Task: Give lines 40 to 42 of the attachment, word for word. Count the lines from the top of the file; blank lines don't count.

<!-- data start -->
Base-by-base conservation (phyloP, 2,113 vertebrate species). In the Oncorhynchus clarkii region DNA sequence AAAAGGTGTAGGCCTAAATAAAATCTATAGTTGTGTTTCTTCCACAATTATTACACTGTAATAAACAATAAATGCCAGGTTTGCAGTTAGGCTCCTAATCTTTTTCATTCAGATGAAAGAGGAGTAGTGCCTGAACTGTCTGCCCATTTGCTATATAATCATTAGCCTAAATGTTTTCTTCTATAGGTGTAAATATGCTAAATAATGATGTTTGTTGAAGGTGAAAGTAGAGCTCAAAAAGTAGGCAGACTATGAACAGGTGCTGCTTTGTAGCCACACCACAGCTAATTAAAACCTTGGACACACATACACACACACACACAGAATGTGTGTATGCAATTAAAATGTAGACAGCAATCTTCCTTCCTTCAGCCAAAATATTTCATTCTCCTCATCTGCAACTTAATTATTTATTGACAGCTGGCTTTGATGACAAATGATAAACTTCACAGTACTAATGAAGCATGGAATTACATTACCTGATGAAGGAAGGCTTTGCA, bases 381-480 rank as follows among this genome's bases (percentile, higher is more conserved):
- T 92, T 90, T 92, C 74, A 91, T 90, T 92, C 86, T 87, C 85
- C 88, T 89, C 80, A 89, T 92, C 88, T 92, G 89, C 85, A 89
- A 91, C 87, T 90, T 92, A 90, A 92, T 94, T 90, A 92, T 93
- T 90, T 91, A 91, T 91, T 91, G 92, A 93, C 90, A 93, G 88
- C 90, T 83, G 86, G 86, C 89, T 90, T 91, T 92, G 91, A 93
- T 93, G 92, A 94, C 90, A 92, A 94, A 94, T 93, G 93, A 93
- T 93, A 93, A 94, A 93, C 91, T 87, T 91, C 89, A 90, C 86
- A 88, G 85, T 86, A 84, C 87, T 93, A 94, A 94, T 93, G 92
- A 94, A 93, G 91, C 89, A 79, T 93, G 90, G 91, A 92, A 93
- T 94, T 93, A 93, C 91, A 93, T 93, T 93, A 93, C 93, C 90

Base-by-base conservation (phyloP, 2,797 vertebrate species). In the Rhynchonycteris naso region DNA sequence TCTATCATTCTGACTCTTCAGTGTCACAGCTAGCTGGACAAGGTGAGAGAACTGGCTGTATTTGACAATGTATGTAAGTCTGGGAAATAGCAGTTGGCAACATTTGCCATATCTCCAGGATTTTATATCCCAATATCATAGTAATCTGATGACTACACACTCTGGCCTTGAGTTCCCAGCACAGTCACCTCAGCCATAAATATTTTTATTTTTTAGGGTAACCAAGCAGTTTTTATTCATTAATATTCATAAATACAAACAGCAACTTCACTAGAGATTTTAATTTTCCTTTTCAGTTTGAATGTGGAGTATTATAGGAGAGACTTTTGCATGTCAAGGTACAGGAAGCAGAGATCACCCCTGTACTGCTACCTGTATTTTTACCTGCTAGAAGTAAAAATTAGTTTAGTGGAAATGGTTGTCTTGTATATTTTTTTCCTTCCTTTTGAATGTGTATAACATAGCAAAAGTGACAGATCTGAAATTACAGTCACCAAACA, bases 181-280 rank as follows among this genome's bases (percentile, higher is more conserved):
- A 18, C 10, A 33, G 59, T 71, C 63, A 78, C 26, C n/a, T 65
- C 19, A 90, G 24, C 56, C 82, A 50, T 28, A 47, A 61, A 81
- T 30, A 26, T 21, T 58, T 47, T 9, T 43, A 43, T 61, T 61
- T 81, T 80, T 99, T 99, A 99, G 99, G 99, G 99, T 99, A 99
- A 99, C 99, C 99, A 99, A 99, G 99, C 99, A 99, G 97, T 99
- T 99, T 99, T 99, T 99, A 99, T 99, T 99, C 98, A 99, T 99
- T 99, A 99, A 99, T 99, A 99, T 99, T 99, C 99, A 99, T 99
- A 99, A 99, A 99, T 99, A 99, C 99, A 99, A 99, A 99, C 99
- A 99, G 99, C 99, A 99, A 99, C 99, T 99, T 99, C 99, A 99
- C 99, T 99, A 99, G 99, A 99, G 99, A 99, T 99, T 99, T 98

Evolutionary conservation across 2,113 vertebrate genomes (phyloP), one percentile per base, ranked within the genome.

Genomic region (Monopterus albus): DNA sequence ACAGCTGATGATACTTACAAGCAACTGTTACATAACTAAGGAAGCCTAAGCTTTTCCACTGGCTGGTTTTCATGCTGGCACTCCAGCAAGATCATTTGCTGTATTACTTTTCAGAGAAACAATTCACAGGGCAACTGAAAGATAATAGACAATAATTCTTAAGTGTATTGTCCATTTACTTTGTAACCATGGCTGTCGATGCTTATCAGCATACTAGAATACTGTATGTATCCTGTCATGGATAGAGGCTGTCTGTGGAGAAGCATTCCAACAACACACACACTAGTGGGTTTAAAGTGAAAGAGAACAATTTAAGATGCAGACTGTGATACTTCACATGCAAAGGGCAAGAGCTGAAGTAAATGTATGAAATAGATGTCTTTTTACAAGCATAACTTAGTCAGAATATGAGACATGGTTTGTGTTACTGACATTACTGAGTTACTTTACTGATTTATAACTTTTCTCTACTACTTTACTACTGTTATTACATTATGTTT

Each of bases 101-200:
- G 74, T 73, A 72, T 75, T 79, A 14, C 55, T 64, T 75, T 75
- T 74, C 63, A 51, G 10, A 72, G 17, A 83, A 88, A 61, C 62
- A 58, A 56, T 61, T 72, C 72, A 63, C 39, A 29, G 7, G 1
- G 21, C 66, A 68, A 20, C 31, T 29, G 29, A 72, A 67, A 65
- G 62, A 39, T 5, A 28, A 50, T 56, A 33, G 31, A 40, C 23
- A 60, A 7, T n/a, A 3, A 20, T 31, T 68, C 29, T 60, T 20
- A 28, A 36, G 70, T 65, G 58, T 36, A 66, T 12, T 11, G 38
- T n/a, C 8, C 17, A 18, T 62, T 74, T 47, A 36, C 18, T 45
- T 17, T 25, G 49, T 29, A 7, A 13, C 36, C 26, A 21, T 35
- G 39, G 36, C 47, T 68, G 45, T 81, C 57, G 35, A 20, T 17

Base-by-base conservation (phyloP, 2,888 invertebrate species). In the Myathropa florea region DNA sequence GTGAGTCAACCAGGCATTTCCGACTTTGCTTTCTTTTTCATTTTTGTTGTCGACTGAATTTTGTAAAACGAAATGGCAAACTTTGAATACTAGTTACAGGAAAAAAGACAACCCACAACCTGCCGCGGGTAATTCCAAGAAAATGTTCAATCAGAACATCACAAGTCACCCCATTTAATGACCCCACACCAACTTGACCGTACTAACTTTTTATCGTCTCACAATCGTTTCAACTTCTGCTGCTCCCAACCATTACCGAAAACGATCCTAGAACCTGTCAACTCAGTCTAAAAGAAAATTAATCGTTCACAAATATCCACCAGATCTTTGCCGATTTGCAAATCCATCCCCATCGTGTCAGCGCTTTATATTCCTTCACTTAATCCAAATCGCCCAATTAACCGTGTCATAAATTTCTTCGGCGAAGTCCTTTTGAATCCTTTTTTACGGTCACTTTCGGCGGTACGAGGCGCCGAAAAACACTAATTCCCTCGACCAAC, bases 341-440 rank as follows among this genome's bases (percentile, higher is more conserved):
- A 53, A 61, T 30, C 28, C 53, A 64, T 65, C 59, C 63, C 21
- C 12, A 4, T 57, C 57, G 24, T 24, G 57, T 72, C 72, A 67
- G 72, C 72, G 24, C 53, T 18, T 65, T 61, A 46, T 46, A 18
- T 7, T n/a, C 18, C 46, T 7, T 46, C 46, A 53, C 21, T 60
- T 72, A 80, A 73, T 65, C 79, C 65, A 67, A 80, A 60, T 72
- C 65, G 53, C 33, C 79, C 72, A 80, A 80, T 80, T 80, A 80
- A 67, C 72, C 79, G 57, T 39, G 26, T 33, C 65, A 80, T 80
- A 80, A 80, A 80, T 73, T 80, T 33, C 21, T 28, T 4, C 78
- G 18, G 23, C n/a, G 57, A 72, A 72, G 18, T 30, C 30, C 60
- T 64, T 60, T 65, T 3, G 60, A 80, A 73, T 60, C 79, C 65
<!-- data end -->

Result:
- T 7, T n/a, C 18, C 46, T 7, T 46, C 46, A 53, C 21, T 60
- T 72, A 80, A 73, T 65, C 79, C 65, A 67, A 80, A 60, T 72
- C 65, G 53, C 33, C 79, C 72, A 80, A 80, T 80, T 80, A 80